In accordance with the invention, the surface temperature of the casting roll is maintained in the range of about 230° to about 300° F., preferably in the range of about 240° to about 280° F., and more preferably in the range of 240° to 260° F. The casting roll may be provided with any conventional means of maintaining the desired temperature.

After passing about the casting roll, the film is wound and collected on suitable collecting means, such as a drum or roll. Additional moving supports, such as rolls, may be employed for controlled cooling of the film as is known in the art. For example, a three roll system can be employed, with the casting roll being the first roll. In this embodiment, the second roll (cooling roll) may be maintained at a surface temperature of about 215° to about 245° F. and the third roll (heat set roll) may be maintained at the same temperature or higher. The temperatures of such rolls may be varied to control the cooling of the film as desired. As is conventional, the edges of the film may be slit to remove any distorted portions prior to winding.

Film may be produced according to this invention at any convenient lineal speed, such as about 30 to about 350 feet per minute and the film may be of any desired thickness, the preferred thickness being in the range of about 0.5 to about 2 mils. Conventional gauge monitoring systems may be employed to provide uniform thickness of the film.

The film may additionally comprise conventional additives such as heat stabilizers, fillers, lubricants, etc. It is preferred that the film include a heat stabilizer for the nylon 6,6 resin and a combination of cuprous iodide and cuprous bromide may be employed for this purpose. The total amount of heat stabilizer may vary but desirably is below about 200 parts per million parts of nylon 6,6 resin.

The film produced in accordance with the process of this invention has a haze value, as determined by ASTM D-1003of about 5 to about 20 percent, preferably about 8 to about 14 percent. Film of the latter haze range is especially suitable for use in the production of cooking bags, since the film has the requisite clarity to be appealing to the consumer, the requisite blocking properties to prevent wrinkling when advanced in a bag making machine and the requisite slip properties to be readily openable for filling purposes. Furthermore, the film can be easily heat sealed and thermoformed. Film having a haze value in the range of about 8 to about 14 percent may be prepared by maintaining the surface temperature of the casting roll in the range of about 240° to 280° F.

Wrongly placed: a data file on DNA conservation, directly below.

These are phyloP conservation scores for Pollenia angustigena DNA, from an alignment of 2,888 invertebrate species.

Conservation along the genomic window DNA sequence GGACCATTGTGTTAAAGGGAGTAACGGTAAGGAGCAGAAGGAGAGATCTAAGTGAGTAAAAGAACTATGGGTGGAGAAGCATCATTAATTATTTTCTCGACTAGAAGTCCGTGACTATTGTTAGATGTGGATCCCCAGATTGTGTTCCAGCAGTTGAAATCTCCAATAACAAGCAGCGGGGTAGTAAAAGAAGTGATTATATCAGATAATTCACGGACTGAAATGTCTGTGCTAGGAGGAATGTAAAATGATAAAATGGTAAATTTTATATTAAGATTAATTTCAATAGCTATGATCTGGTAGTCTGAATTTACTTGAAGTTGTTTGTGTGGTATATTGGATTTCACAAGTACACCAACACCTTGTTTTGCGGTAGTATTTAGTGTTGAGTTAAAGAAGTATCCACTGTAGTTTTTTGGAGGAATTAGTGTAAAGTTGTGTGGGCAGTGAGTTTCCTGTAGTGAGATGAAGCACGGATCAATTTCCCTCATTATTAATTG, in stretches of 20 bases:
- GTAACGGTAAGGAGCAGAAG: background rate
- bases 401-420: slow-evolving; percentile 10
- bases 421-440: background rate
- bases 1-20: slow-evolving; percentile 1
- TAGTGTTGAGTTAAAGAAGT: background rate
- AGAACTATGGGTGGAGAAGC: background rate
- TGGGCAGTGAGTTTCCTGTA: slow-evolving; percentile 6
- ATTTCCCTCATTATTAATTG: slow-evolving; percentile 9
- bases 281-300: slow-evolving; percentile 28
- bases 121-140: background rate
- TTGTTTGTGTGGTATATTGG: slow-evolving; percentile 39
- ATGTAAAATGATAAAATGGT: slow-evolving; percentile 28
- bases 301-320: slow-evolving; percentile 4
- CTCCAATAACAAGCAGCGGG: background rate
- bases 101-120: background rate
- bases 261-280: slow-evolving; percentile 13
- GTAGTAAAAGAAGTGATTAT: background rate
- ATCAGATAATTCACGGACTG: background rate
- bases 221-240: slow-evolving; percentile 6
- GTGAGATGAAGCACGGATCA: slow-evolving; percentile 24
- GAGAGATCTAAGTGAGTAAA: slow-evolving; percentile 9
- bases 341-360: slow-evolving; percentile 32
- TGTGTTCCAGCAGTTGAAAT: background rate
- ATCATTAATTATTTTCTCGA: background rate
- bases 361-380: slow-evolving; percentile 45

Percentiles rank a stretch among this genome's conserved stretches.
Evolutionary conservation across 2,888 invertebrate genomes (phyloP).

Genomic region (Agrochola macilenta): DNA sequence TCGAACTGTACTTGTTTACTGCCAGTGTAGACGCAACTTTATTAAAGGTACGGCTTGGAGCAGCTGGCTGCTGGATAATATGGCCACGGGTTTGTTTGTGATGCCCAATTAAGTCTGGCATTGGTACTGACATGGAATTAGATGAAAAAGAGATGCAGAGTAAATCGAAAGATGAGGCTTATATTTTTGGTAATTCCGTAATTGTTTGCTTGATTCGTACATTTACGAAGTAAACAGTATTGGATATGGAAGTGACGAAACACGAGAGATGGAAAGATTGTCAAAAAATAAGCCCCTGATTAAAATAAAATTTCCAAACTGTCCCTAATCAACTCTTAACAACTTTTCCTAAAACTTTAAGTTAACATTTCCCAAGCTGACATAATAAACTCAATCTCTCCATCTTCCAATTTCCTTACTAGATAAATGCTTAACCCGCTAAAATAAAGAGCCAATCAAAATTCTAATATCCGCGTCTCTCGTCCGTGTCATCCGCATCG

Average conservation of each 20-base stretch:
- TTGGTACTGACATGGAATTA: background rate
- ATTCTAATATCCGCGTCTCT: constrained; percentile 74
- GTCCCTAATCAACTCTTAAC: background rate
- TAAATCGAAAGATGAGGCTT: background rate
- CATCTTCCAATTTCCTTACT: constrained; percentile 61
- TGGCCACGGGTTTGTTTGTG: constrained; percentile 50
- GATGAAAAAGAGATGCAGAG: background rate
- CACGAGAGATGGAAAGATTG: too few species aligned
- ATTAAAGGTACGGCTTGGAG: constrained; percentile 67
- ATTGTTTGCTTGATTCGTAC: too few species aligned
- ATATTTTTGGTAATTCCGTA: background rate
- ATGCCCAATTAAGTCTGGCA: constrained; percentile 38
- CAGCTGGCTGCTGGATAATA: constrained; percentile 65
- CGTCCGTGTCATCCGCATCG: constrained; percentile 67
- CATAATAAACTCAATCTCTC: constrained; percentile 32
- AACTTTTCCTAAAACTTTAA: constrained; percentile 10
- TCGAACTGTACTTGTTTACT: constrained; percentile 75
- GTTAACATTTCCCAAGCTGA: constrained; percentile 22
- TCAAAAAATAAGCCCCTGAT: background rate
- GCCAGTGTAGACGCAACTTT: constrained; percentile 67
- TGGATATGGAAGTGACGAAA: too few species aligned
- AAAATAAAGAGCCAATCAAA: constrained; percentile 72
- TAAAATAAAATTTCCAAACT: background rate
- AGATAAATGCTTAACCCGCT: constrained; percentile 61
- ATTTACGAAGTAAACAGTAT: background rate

The following examples illustrate specific applications of the above-described process. It is to be understood that the examples are for the purpose of illustration only and that the invention is not to be regarded as limited in any manner to the specific conditions or apparatus cited therein.

EXAMPLE 1

A blend of 65 weight percent nylon 6 (viscosity average molecular weight of 25,000) and 35 weight percent nylon 6,6 (relative viscosity of 150 cps) * is prepared by intimately mixing the resins in a drum tumbler at room temperature for 30 minutes. The blend is fed into a standard screw extruder and is extruded at a temperature of 534° F. through a die orifice of 0.018 inch thickness. The molten resin blend is quenched to a coherent film by being drawn downward onto a rotating 18 inch diameter chromium plated steel drum having a polytetrafluoroethylene-impregnated surface. The surface of the drum is maintained at 230° F. The die orifice is located approximately 1/4 inch above the rotating drum. The drum is rotated at a peripheral speed sufficient to draw the melt to a thickness of 1 mil. The film is then passed about a cooling roll maintained at a surface temperature of 236°-240° F., then about a heat set roll maintained at a surface temperature of 275°-278° F and is then wound up. The extrusion rate and roll speeds are such that 204-208 pounds of film are produced per hour. The film has a haze of 7.9% as measured by the ASTM-D-1003 haze test. The film is used in the manufacture of cooking bags.

EXAMPLE 2

Example 1 is repeated using different casting roll temperatures. The results are shown in Table 1.

              TABLE 1______________________________________     Casting Roll Temperature                         Haze 1Sample    ° F.         Percent______________________________________1         230                 7.92         240                 8.13         250                 8.54         260                 9.95         270                 11.46         280                 14.47         290                 17.08         300                 19.4______________________________________ 1 =determined by ASTM D-1003
EXAMPLE 3

Film produced in accordance with a process similar to Example 1 and having certain haze values are tested for their slip properties in accordance with ASTM D-1894-61T. The results are shown in Table 2.

              TABLE 2______________________________________           Slip2, gramsSample    Haze1, %                 Static     Kinetic______________________________________9         5.3         225        14810        9.3         190        12211        11.7        194        12712        14.6        154        116______________________________________ 1 =determined by ASTM D-1003 2 =determined by ASTM D-1894-61T

As mentioned above, the film in this invention is particularly suited for forming cooking bags. It should be understood that the film may also be used for a variety of other purposes, such as in the packaging and fabricating fields, for example, as wrapping of food, paper cartons, chemicals, etc. The film may also be laminated to other plastics (such as polyolefins) for easy sealing.

It is to be understood that variations and modifications of the present invention may be made without departing from the scope of the invention. It is also to be understood that the scope of the invention is not to be interpreted as limited to the specific embodiment disclosed herein, but only in accordance with the appended claims when read in light of the foregoing disclosure.

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Reference
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Classifications
U.S. Classification428/35.5, 428/332, 525/432, 428/500, 524/413, 524/538, 426/415, 428/220, 264/216, 426/412, 428/475.5
International ClassificationC08L77/00, C08K3/16, B65D81/34
Cooperative ClassificationB65D81/3415, C08L77/00, C08K3/16
European ClassificationC08L77/00, C08K3/16, B65D81/34B